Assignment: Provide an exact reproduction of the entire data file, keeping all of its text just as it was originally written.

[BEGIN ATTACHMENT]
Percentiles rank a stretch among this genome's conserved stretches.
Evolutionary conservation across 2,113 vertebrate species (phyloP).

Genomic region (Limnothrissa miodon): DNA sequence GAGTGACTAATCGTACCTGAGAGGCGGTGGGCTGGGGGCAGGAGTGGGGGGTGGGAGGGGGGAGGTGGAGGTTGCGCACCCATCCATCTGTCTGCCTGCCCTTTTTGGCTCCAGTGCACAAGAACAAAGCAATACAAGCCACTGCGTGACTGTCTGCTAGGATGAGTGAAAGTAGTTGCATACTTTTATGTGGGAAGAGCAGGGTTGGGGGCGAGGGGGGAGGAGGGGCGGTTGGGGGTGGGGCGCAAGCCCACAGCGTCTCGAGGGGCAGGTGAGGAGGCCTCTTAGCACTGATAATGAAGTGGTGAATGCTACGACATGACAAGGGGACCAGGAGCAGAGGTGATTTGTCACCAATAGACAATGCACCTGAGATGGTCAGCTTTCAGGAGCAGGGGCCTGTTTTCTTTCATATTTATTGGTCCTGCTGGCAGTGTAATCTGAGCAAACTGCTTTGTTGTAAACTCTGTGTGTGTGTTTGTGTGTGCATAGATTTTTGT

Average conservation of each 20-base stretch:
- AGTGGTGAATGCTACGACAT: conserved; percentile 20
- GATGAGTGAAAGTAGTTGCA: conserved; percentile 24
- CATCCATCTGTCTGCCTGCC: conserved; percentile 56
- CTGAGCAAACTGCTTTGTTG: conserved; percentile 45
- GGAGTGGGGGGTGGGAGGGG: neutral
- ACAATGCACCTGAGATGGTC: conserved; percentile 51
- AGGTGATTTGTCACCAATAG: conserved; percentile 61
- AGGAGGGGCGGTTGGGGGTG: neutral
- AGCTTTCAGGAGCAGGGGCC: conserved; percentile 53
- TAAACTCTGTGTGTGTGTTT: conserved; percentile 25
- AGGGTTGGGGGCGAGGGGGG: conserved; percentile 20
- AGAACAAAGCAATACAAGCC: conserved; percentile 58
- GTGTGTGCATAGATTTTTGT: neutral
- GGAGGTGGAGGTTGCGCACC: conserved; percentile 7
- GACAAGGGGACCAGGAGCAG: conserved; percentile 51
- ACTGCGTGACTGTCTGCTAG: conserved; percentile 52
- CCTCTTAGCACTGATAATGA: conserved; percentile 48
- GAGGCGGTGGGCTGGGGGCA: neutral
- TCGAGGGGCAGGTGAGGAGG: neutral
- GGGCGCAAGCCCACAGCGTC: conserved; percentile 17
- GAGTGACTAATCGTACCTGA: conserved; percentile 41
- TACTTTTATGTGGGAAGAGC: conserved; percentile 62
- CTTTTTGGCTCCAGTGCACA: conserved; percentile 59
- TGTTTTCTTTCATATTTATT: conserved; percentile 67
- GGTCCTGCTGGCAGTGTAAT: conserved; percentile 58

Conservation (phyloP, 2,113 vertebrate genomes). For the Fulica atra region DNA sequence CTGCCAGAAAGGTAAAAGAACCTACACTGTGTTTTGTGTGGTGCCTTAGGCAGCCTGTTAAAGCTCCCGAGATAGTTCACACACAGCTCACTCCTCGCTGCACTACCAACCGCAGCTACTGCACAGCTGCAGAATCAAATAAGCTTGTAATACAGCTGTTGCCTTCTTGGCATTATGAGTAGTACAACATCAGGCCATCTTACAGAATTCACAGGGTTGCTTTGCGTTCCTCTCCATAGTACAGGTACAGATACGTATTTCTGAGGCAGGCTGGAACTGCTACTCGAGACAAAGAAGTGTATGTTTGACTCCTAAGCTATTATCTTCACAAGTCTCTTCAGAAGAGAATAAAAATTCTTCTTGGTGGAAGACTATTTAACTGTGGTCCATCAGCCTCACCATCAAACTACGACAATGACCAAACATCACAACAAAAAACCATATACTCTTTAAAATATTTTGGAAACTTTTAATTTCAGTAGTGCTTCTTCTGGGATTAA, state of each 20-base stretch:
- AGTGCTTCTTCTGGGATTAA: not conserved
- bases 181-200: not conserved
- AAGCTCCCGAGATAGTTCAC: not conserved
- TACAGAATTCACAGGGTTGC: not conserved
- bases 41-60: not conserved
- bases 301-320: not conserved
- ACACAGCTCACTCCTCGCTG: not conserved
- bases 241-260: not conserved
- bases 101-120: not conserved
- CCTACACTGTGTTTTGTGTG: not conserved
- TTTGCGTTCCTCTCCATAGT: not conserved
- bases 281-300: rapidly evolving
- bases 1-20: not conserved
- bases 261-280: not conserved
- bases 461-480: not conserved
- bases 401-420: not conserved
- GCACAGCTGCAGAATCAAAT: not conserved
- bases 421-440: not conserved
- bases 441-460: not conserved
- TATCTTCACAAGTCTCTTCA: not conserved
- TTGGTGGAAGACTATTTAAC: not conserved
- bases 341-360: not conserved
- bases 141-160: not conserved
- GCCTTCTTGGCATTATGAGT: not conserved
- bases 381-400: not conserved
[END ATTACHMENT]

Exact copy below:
Percentiles rank a stretch among this genome's conserved stretches.
Evolutionary conservation across 2,113 vertebrate species (phyloP).

Genomic region (Limnothrissa miodon): DNA sequence GAGTGACTAATCGTACCTGAGAGGCGGTGGGCTGGGGGCAGGAGTGGGGGGTGGGAGGGGGGAGGTGGAGGTTGCGCACCCATCCATCTGTCTGCCTGCCCTTTTTGGCTCCAGTGCACAAGAACAAAGCAATACAAGCCACTGCGTGACTGTCTGCTAGGATGAGTGAAAGTAGTTGCATACTTTTATGTGGGAAGAGCAGGGTTGGGGGCGAGGGGGGAGGAGGGGCGGTTGGGGGTGGGGCGCAAGCCCACAGCGTCTCGAGGGGCAGGTGAGGAGGCCTCTTAGCACTGATAATGAAGTGGTGAATGCTACGACATGACAAGGGGACCAGGAGCAGAGGTGATTTGTCACCAATAGACAATGCACCTGAGATGGTCAGCTTTCAGGAGCAGGGGCCTGTTTTCTTTCATATTTATTGGTCCTGCTGGCAGTGTAATCTGAGCAAACTGCTTTGTTGTAAACTCTGTGTGTGTGTTTGTGTGTGCATAGATTTTTGT

Average conservation of each 20-base stretch:
- AGTGGTGAATGCTACGACAT: conserved; percentile 20
- GATGAGTGAAAGTAGTTGCA: conserved; percentile 24
- CATCCATCTGTCTGCCTGCC: conserved; percentile 56
- CTGAGCAAACTGCTTTGTTG: conserved; percentile 45
- GGAGTGGGGGGTGGGAGGGG: neutral
- ACAATGCACCTGAGATGGTC: conserved; percentile 51
- AGGTGATTTGTCACCAATAG: conserved; percentile 61
- AGGAGGGGCGGTTGGGGGTG: neutral
- AGCTTTCAGGAGCAGGGGCC: conserved; percentile 53
- TAAACTCTGTGTGTGTGTTT: conserved; percentile 25
- AGGGTTGGGGGCGAGGGGGG: conserved; percentile 20
- AGAACAAAGCAATACAAGCC: conserved; percentile 58
- GTGTGTGCATAGATTTTTGT: neutral
- GGAGGTGGAGGTTGCGCACC: conserved; percentile 7
- GACAAGGGGACCAGGAGCAG: conserved; percentile 51
- ACTGCGTGACTGTCTGCTAG: conserved; percentile 52
- CCTCTTAGCACTGATAATGA: conserved; percentile 48
- GAGGCGGTGGGCTGGGGGCA: neutral
- TCGAGGGGCAGGTGAGGAGG: neutral
- GGGCGCAAGCCCACAGCGTC: conserved; percentile 17
- GAGTGACTAATCGTACCTGA: conserved; percentile 41
- TACTTTTATGTGGGAAGAGC: conserved; percentile 62
- CTTTTTGGCTCCAGTGCACA: conserved; percentile 59
- TGTTTTCTTTCATATTTATT: conserved; percentile 67
- GGTCCTGCTGGCAGTGTAAT: conserved; percentile 58

Conservation (phyloP, 2,113 vertebrate genomes). For the Fulica atra region DNA sequence CTGCCAGAAAGGTAAAAGAACCTACACTGTGTTTTGTGTGGTGCCTTAGGCAGCCTGTTAAAGCTCCCGAGATAGTTCACACACAGCTCACTCCTCGCTGCACTACCAACCGCAGCTACTGCACAGCTGCAGAATCAAATAAGCTTGTAATACAGCTGTTGCCTTCTTGGCATTATGAGTAGTACAACATCAGGCCATCTTACAGAATTCACAGGGTTGCTTTGCGTTCCTCTCCATAGTACAGGTACAGATACGTATTTCTGAGGCAGGCTGGAACTGCTACTCGAGACAAAGAAGTGTATGTTTGACTCCTAAGCTATTATCTTCACAAGTCTCTTCAGAAGAGAATAAAAATTCTTCTTGGTGGAAGACTATTTAACTGTGGTCCATCAGCCTCACCATCAAACTACGACAATGACCAAACATCACAACAAAAAACCATATACTCTTTAAAATATTTTGGAAACTTTTAATTTCAGTAGTGCTTCTTCTGGGATTAA, state of each 20-base stretch:
- AGTGCTTCTTCTGGGATTAA: not conserved
- bases 181-200: not conserved
- AAGCTCCCGAGATAGTTCAC: not conserved
- TACAGAATTCACAGGGTTGC: not conserved
- bases 41-60: not conserved
- bases 301-320: not conserved
- ACACAGCTCACTCCTCGCTG: not conserved
- bases 241-260: not conserved
- bases 101-120: not conserved
- CCTACACTGTGTTTTGTGTG: not conserved
- TTTGCGTTCCTCTCCATAGT: not conserved
- bases 281-300: rapidly evolving
- bases 1-20: not conserved
- bases 261-280: not conserved
- bases 461-480: not conserved
- bases 401-420: not conserved
- GCACAGCTGCAGAATCAAAT: not conserved
- bases 421-440: not conserved
- bases 441-460: not conserved
- TATCTTCACAAGTCTCTTCA: not conserved
- TTGGTGGAAGACTATTTAAC: not conserved
- bases 341-360: not conserved
- bases 141-160: not conserved
- GCCTTCTTGGCATTATGAGT: not conserved
- bases 381-400: not conserved